Hot toddies: warm alcoholic drinks that are supposed to be beneficial when you’re feeling unwell. That whole concept is a little alien to me. Not so much that alcohol helps with ailments – even my non-drinking dad kept a bottle of vile tasting Indian brandy in the house for those occasions when I was ill growing up – but more the idea of warm alcoholic drinks. I’ve just never had a warm alcoholic drink I thought was particularly nice, or worth the effort.
I maintain that the best remedy for general illness is a joint. It makes you feel all fuzzy, and you can’t tell any longer whether you feel ill, or whether it’s the effects of the drug so you soon forget about it and enjoy a day off work, watching DVDs. Unfortunately, this blog isn’t about weed (though I’m sure I could write a good one about that), it’s about booze.
So! After waiting what seemed like forever to get ill, I finally did, and I could get to work on investigating the hot toddy. I hoped the ‘hot’ part of any drinks I tried would turn out to be as simple as boiling the kettle. If it’s all about heating pans of milk and adding ingredients after so many minutes, it’s more like cooking. And drinking shouldn’t be like cooking (especially if you’re feeling unwell) – though it can provide a pleasant accompaniment to cooking. As the old adage goes, “I always cook with wine. Sometimes I even put it in the food!” Ha ha. Actually, I quite liked that when I first saw it.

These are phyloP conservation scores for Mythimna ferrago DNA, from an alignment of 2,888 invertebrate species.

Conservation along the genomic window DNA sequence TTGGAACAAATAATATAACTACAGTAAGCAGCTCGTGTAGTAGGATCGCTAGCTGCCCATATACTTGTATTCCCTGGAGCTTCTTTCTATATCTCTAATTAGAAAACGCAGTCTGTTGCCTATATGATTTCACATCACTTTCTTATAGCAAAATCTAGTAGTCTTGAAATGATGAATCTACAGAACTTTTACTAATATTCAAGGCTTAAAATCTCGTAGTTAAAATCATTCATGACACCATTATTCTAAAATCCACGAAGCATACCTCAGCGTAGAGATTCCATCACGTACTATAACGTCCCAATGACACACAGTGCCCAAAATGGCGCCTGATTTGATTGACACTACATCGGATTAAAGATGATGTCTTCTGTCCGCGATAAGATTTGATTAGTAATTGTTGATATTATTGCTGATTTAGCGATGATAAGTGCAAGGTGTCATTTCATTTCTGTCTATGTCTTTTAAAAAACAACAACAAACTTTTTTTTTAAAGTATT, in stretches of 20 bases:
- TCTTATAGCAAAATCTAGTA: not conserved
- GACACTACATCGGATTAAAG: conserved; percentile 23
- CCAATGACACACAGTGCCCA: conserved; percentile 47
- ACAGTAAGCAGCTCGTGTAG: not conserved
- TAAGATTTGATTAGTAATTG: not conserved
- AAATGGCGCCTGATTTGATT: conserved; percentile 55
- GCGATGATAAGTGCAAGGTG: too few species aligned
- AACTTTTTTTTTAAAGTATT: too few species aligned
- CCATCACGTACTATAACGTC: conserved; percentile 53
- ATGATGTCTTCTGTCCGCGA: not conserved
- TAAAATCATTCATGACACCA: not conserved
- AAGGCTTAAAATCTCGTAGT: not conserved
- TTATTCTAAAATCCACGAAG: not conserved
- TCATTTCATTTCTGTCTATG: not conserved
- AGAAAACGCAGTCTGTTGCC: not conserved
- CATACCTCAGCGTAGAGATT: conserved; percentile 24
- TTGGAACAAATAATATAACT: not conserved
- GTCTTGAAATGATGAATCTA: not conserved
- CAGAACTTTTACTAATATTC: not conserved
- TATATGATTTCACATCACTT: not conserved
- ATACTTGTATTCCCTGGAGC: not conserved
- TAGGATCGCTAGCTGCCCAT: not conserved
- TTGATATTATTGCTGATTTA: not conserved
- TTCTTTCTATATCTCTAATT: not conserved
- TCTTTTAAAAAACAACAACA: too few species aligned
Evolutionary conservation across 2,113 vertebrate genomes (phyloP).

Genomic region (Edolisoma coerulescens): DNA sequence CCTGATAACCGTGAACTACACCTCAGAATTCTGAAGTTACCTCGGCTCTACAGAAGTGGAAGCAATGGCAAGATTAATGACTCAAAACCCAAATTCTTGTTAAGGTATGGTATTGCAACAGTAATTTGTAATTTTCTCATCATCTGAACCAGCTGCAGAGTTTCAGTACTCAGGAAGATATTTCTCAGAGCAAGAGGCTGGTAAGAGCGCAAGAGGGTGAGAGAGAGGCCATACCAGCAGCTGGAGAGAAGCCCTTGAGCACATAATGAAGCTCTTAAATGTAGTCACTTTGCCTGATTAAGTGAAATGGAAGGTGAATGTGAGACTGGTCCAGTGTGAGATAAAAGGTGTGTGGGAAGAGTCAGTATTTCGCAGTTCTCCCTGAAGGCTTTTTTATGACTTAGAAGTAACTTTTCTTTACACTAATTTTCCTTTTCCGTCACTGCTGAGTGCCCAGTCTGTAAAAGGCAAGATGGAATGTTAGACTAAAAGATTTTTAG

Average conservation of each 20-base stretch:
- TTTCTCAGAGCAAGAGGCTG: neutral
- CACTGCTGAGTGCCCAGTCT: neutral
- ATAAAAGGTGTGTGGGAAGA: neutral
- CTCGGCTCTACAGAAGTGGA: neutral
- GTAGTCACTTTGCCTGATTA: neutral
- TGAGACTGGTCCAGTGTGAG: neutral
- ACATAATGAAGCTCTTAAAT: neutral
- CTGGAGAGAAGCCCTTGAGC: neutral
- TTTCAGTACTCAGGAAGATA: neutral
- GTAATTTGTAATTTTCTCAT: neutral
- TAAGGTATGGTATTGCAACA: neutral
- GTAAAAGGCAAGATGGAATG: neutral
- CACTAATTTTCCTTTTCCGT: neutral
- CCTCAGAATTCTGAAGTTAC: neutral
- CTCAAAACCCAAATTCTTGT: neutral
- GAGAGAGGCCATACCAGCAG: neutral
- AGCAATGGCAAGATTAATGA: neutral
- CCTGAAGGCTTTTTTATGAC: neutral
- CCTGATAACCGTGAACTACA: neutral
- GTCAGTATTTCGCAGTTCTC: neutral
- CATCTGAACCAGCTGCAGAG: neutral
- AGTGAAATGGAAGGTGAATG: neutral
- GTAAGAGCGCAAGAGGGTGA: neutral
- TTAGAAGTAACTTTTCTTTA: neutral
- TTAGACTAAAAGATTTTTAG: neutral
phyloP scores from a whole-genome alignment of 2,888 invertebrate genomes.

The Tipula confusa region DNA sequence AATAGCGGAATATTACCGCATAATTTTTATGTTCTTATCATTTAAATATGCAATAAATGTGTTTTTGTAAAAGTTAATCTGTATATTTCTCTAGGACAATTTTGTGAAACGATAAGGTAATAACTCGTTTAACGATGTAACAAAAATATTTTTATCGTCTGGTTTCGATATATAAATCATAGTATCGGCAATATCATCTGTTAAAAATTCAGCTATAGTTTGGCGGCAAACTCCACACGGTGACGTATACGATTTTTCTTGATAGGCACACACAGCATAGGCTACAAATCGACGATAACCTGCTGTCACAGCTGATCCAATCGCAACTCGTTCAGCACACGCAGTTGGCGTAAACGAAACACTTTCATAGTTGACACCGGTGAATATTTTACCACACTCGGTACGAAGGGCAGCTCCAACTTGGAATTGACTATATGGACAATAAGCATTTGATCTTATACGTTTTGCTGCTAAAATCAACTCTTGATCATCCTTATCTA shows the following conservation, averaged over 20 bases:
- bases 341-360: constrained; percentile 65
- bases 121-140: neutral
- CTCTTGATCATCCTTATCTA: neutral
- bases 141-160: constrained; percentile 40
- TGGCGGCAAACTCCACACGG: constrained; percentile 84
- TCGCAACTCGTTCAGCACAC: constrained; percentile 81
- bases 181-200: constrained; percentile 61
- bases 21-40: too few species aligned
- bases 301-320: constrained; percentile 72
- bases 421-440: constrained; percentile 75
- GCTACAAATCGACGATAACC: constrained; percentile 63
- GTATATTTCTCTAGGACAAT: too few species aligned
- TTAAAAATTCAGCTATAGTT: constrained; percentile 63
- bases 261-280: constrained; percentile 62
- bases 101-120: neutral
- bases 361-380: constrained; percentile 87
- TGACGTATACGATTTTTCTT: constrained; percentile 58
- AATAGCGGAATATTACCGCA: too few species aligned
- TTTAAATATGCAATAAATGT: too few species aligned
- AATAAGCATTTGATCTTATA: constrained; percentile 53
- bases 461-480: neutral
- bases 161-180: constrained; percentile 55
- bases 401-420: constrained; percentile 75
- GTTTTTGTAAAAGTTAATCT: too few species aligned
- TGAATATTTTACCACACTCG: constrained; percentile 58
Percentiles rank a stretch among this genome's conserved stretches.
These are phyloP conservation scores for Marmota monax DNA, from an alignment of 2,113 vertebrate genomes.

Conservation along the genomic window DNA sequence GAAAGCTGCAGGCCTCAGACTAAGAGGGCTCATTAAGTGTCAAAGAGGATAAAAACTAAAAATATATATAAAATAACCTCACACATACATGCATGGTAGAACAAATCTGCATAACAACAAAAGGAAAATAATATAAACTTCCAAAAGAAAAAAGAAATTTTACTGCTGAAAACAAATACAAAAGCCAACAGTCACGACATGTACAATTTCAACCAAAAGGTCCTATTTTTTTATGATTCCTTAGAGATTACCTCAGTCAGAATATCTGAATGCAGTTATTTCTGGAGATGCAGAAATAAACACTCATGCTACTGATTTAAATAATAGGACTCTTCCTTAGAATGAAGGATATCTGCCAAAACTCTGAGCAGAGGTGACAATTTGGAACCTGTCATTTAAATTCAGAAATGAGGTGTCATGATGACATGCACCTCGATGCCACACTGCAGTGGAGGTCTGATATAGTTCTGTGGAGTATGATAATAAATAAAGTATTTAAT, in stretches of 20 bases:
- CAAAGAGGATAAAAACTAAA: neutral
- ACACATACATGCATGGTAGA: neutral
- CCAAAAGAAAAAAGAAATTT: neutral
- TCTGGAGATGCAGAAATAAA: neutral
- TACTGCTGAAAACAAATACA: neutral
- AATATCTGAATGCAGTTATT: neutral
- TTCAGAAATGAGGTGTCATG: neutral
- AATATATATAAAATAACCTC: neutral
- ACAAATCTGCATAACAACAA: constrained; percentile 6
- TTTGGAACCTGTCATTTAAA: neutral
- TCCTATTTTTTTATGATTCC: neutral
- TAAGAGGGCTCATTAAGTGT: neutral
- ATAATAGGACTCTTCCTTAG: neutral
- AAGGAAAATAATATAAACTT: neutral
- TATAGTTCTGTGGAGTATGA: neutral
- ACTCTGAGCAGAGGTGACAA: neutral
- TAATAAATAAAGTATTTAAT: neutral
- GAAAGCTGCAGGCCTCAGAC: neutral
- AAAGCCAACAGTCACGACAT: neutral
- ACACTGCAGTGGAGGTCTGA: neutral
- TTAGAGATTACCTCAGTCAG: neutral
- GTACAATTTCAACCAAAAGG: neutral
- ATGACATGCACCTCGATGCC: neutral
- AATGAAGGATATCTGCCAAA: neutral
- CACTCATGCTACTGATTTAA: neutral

That’s the problem with cocktails. Deciding which one to make is like deciding what to have for dinner. Then you’ve got to make it. And you might find you’ve run out of a vital ingredient. So you have to pick another one. And it turns out you chose badly; you spent 5 minutes making it, and it’s the tiniest drink in the world. Finished. Now what? Have another one? But I can’t be bothered to make another one. That’s probably why I’ve drifted away from cocktail experimentation recently.